If you have been involved in the local church for more than 2 weeks than you are ripe for some type of conflict. To be sure, there are varying levels of conflict, however, the truth that there will be conflict amongst Christians is with us until we reside in glory. The reason for conflict is sin (James 4:1-2). We sin in what we say, what we do, what we don’t do, and how we think. Sin’s fingerprints are on everything.
We know that conflict assaults one of the most precious treasures in the church: unity. We understand from Scripture that the Holy Spirit creates unity and the church is to maintain it (Eph. 4:3). This command translated “to maintain” means to guard, keep watch, attend to. The word is used in the context of a guard with a prisoner (Mt. 28.4; Acts 12.6) but also of one keeping or observing the Sabbath (Jn. 9.16) or keeping the commandments (Jn. 14.15, 21). What’s more this is to be done with eagerness. This word communicates the diligent effort and striving associated with a priority (cf. Heb. 4.11; 2 Pet. 3.14; 2 Pet. 1.15). What we have here then is a top priority for Christians—they are to give ongoing, active, prioritization to the guarding of unity. We are to tend to it with such care because it is so valuable and so costly.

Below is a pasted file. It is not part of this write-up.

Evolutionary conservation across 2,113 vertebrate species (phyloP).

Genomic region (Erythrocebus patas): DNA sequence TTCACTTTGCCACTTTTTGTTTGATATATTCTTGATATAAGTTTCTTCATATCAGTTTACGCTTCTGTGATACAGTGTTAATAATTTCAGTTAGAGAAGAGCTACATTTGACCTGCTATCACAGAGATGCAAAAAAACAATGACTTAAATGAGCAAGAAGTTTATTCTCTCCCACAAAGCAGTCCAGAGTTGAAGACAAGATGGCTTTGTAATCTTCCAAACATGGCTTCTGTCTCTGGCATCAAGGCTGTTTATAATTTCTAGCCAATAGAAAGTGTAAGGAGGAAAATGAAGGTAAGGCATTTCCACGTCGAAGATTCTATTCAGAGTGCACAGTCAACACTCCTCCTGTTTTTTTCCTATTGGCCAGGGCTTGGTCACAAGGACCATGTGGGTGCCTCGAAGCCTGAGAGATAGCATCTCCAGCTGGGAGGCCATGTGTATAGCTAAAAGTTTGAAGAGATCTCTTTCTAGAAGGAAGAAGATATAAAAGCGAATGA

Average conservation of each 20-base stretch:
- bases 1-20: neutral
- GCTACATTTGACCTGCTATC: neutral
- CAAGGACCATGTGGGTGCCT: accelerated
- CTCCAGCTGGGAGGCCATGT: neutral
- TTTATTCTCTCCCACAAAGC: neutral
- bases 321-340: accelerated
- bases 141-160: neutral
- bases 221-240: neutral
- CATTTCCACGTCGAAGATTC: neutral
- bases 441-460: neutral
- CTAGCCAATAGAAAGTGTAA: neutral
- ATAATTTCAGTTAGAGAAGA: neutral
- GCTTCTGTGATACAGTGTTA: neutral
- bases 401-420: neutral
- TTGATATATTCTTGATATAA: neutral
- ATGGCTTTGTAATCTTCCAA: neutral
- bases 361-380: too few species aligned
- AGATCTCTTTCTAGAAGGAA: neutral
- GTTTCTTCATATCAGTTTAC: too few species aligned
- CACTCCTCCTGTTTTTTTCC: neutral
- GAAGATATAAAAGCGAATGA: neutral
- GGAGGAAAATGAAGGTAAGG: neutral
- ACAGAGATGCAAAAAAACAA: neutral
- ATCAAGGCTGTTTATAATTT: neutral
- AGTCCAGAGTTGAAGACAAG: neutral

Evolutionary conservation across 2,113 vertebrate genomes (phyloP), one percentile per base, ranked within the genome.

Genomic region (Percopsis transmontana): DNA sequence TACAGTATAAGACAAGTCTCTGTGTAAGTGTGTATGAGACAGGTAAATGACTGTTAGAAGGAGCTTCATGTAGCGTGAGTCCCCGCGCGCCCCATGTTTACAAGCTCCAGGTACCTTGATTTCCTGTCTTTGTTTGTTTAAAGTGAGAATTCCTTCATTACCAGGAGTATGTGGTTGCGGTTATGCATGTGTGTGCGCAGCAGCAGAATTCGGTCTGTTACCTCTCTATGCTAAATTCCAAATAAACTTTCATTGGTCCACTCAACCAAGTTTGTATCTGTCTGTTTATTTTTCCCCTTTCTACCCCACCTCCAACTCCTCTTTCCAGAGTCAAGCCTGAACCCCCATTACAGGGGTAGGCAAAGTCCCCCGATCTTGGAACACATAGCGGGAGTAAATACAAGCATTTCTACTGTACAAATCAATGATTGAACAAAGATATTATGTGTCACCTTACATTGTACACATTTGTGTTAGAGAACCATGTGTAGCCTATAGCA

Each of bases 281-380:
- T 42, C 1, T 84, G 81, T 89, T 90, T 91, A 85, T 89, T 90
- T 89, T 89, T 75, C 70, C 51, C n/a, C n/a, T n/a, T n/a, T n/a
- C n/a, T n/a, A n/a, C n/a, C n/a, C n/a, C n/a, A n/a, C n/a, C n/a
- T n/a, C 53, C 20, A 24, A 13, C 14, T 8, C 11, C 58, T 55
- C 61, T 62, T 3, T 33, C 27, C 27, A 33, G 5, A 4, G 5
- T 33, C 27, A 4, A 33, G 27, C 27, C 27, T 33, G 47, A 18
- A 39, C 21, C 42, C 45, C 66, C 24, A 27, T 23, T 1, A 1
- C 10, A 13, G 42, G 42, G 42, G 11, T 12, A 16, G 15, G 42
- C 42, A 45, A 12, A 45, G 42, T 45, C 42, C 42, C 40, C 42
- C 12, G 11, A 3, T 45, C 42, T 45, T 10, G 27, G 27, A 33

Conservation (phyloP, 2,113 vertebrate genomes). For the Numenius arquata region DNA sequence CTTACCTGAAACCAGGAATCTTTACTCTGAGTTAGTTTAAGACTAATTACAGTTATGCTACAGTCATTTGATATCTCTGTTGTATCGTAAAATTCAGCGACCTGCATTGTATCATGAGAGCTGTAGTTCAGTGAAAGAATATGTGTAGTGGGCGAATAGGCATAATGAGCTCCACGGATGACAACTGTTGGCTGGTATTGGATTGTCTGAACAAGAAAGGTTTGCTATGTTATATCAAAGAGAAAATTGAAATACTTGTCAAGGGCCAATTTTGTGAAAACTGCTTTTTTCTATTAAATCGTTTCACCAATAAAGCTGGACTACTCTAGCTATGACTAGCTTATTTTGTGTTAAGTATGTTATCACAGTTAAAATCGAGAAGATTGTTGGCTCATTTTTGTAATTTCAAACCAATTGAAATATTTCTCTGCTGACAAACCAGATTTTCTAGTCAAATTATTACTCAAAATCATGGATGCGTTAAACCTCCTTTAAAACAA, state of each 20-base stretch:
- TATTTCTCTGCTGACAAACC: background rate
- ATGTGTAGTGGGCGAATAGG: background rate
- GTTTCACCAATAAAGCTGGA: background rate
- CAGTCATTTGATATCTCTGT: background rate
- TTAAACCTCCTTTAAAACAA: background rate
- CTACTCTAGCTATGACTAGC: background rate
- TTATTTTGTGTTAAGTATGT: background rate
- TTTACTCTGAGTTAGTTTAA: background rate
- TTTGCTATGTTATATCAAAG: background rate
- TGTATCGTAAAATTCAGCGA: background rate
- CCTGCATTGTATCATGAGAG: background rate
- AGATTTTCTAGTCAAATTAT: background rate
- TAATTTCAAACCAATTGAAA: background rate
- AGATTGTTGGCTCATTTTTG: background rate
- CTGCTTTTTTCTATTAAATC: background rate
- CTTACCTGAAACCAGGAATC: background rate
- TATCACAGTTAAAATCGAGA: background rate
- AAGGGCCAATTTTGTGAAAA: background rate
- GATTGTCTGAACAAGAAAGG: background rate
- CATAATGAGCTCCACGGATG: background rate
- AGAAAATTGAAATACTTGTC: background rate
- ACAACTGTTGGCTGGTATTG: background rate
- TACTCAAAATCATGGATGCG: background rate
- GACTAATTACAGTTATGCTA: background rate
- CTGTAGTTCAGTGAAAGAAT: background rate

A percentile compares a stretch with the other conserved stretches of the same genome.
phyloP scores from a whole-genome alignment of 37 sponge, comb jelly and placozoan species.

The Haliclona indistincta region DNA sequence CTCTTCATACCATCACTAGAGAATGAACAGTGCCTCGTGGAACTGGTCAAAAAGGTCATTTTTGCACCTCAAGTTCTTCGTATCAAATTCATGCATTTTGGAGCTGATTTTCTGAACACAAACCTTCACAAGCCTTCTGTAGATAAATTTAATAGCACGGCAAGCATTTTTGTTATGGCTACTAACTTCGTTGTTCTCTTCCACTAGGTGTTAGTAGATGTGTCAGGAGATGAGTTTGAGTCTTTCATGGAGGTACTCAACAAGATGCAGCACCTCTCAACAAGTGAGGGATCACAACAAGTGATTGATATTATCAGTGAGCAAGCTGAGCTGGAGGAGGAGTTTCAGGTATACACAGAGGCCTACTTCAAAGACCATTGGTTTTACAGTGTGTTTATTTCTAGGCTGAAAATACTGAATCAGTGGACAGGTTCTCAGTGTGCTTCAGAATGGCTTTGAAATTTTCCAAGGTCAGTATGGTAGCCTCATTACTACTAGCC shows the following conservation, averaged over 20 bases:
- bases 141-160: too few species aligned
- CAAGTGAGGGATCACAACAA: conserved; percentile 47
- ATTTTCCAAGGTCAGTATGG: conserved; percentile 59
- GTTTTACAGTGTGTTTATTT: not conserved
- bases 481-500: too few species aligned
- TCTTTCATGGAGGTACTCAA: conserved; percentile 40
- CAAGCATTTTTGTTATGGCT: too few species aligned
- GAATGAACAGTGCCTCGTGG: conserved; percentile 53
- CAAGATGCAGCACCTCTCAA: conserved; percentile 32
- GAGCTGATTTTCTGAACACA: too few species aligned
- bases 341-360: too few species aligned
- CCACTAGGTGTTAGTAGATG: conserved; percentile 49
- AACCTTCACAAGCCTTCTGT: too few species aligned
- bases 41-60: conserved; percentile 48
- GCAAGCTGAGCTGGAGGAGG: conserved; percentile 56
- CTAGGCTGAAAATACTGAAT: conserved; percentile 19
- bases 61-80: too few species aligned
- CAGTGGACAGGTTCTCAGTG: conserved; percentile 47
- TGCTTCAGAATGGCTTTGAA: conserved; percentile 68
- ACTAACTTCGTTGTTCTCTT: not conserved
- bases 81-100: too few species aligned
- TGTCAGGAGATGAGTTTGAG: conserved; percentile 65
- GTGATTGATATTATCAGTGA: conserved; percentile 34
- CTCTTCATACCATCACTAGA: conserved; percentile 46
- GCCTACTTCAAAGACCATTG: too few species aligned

Think about this. It is quite a charge (especially for sinners).
In light of its value there is little wonder why Paul tells us to be at peace with all men (Rom. 12.18), live in harmony with one another (Rom. 12.16), urges two arguing ladies to get along (Phil. 4.2), and encourages thoughtful introspection–in light of unity, before taking the Lord’s Table (1 Cor. 11.17-20ff). Jesus himself seems to prize reconciliation and unity at such a cost that he calls for shockingly uncomfortable steps to bring about restoration:
“So if you are offering your gift at the altar and there remember that your brother has something against you, leave your gift there before the altar and go. First be reconciled to your brother, and then come and offer your gift.” (Matthew 5:23–24)